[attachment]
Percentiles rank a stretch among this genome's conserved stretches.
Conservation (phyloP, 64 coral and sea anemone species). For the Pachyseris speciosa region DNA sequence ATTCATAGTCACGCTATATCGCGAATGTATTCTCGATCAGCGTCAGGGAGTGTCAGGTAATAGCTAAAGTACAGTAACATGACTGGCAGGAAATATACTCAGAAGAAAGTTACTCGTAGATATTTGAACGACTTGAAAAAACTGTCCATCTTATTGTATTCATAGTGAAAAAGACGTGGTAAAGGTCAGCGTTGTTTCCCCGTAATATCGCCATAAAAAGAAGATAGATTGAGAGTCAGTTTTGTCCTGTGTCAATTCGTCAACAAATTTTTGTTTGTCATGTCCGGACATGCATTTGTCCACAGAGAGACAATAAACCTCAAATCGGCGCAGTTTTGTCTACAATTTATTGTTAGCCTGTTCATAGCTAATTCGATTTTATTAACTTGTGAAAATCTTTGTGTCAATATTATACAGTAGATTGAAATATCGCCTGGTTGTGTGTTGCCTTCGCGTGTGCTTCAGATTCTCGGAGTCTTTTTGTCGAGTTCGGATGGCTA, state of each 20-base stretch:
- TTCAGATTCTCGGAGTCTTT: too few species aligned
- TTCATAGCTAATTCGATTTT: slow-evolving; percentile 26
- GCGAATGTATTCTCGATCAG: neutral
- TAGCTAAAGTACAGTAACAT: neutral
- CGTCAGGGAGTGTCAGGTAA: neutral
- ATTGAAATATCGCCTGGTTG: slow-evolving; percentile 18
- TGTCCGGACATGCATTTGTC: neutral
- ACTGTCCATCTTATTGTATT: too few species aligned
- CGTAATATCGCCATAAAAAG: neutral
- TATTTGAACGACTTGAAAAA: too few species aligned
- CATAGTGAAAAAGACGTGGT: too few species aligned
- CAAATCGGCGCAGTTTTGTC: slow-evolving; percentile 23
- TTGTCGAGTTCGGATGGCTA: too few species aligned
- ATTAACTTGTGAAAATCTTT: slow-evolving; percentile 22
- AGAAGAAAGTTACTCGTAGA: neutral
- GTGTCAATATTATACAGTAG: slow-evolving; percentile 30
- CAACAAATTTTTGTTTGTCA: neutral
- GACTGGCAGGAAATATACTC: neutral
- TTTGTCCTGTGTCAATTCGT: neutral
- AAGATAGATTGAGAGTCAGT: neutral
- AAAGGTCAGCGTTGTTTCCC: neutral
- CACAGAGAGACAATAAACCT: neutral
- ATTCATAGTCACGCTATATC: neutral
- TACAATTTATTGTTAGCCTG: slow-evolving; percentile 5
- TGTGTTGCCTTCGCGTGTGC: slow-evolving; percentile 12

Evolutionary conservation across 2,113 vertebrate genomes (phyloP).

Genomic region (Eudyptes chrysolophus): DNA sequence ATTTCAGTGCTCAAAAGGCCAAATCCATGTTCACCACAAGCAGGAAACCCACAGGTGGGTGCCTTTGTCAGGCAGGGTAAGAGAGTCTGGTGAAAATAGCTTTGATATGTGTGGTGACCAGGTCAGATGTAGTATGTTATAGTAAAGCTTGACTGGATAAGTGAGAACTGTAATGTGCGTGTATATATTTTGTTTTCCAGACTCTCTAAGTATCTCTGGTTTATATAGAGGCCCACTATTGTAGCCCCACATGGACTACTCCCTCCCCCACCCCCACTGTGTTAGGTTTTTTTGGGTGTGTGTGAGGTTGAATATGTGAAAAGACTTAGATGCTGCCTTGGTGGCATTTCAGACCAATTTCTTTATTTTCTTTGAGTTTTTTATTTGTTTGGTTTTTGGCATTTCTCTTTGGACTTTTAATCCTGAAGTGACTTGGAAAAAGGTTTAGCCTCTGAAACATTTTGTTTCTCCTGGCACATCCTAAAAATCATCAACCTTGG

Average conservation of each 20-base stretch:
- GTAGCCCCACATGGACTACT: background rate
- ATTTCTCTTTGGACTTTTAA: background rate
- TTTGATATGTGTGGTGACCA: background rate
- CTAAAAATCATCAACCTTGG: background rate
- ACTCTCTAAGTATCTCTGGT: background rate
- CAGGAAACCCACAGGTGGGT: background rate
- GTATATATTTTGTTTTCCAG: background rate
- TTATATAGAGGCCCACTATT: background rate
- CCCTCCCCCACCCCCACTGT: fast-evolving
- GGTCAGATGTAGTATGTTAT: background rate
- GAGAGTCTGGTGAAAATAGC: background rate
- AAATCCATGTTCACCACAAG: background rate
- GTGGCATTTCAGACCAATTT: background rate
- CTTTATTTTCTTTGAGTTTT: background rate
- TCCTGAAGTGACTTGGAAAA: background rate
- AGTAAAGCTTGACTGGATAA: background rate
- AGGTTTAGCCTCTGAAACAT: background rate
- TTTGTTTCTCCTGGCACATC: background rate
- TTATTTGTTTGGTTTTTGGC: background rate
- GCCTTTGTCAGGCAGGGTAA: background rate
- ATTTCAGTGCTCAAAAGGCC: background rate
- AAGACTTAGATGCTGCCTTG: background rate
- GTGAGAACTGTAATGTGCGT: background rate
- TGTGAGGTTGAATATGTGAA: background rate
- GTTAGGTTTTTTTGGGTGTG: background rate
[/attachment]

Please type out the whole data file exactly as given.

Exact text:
Percentiles rank a stretch among this genome's conserved stretches.
Conservation (phyloP, 64 coral and sea anemone species). For the Pachyseris speciosa region DNA sequence ATTCATAGTCACGCTATATCGCGAATGTATTCTCGATCAGCGTCAGGGAGTGTCAGGTAATAGCTAAAGTACAGTAACATGACTGGCAGGAAATATACTCAGAAGAAAGTTACTCGTAGATATTTGAACGACTTGAAAAAACTGTCCATCTTATTGTATTCATAGTGAAAAAGACGTGGTAAAGGTCAGCGTTGTTTCCCCGTAATATCGCCATAAAAAGAAGATAGATTGAGAGTCAGTTTTGTCCTGTGTCAATTCGTCAACAAATTTTTGTTTGTCATGTCCGGACATGCATTTGTCCACAGAGAGACAATAAACCTCAAATCGGCGCAGTTTTGTCTACAATTTATTGTTAGCCTGTTCATAGCTAATTCGATTTTATTAACTTGTGAAAATCTTTGTGTCAATATTATACAGTAGATTGAAATATCGCCTGGTTGTGTGTTGCCTTCGCGTGTGCTTCAGATTCTCGGAGTCTTTTTGTCGAGTTCGGATGGCTA, state of each 20-base stretch:
- TTCAGATTCTCGGAGTCTTT: too few species aligned
- TTCATAGCTAATTCGATTTT: slow-evolving; percentile 26
- GCGAATGTATTCTCGATCAG: neutral
- TAGCTAAAGTACAGTAACAT: neutral
- CGTCAGGGAGTGTCAGGTAA: neutral
- ATTGAAATATCGCCTGGTTG: slow-evolving; percentile 18
- TGTCCGGACATGCATTTGTC: neutral
- ACTGTCCATCTTATTGTATT: too few species aligned
- CGTAATATCGCCATAAAAAG: neutral
- TATTTGAACGACTTGAAAAA: too few species aligned
- CATAGTGAAAAAGACGTGGT: too few species aligned
- CAAATCGGCGCAGTTTTGTC: slow-evolving; percentile 23
- TTGTCGAGTTCGGATGGCTA: too few species aligned
- ATTAACTTGTGAAAATCTTT: slow-evolving; percentile 22
- AGAAGAAAGTTACTCGTAGA: neutral
- GTGTCAATATTATACAGTAG: slow-evolving; percentile 30
- CAACAAATTTTTGTTTGTCA: neutral
- GACTGGCAGGAAATATACTC: neutral
- TTTGTCCTGTGTCAATTCGT: neutral
- AAGATAGATTGAGAGTCAGT: neutral
- AAAGGTCAGCGTTGTTTCCC: neutral
- CACAGAGAGACAATAAACCT: neutral
- ATTCATAGTCACGCTATATC: neutral
- TACAATTTATTGTTAGCCTG: slow-evolving; percentile 5
- TGTGTTGCCTTCGCGTGTGC: slow-evolving; percentile 12

Evolutionary conservation across 2,113 vertebrate genomes (phyloP).

Genomic region (Eudyptes chrysolophus): DNA sequence ATTTCAGTGCTCAAAAGGCCAAATCCATGTTCACCACAAGCAGGAAACCCACAGGTGGGTGCCTTTGTCAGGCAGGGTAAGAGAGTCTGGTGAAAATAGCTTTGATATGTGTGGTGACCAGGTCAGATGTAGTATGTTATAGTAAAGCTTGACTGGATAAGTGAGAACTGTAATGTGCGTGTATATATTTTGTTTTCCAGACTCTCTAAGTATCTCTGGTTTATATAGAGGCCCACTATTGTAGCCCCACATGGACTACTCCCTCCCCCACCCCCACTGTGTTAGGTTTTTTTGGGTGTGTGTGAGGTTGAATATGTGAAAAGACTTAGATGCTGCCTTGGTGGCATTTCAGACCAATTTCTTTATTTTCTTTGAGTTTTTTATTTGTTTGGTTTTTGGCATTTCTCTTTGGACTTTTAATCCTGAAGTGACTTGGAAAAAGGTTTAGCCTCTGAAACATTTTGTTTCTCCTGGCACATCCTAAAAATCATCAACCTTGG

Average conservation of each 20-base stretch:
- GTAGCCCCACATGGACTACT: background rate
- ATTTCTCTTTGGACTTTTAA: background rate
- TTTGATATGTGTGGTGACCA: background rate
- CTAAAAATCATCAACCTTGG: background rate
- ACTCTCTAAGTATCTCTGGT: background rate
- CAGGAAACCCACAGGTGGGT: background rate
- GTATATATTTTGTTTTCCAG: background rate
- TTATATAGAGGCCCACTATT: background rate
- CCCTCCCCCACCCCCACTGT: fast-evolving
- GGTCAGATGTAGTATGTTAT: background rate
- GAGAGTCTGGTGAAAATAGC: background rate
- AAATCCATGTTCACCACAAG: background rate
- GTGGCATTTCAGACCAATTT: background rate
- CTTTATTTTCTTTGAGTTTT: background rate
- TCCTGAAGTGACTTGGAAAA: background rate
- AGTAAAGCTTGACTGGATAA: background rate
- AGGTTTAGCCTCTGAAACAT: background rate
- TTTGTTTCTCCTGGCACATC: background rate
- TTATTTGTTTGGTTTTTGGC: background rate
- GCCTTTGTCAGGCAGGGTAA: background rate
- ATTTCAGTGCTCAAAAGGCC: background rate
- AAGACTTAGATGCTGCCTTG: background rate
- GTGAGAACTGTAATGTGCGT: background rate
- TGTGAGGTTGAATATGTGAA: background rate
- GTTAGGTTTTTTTGGGTGTG: background rate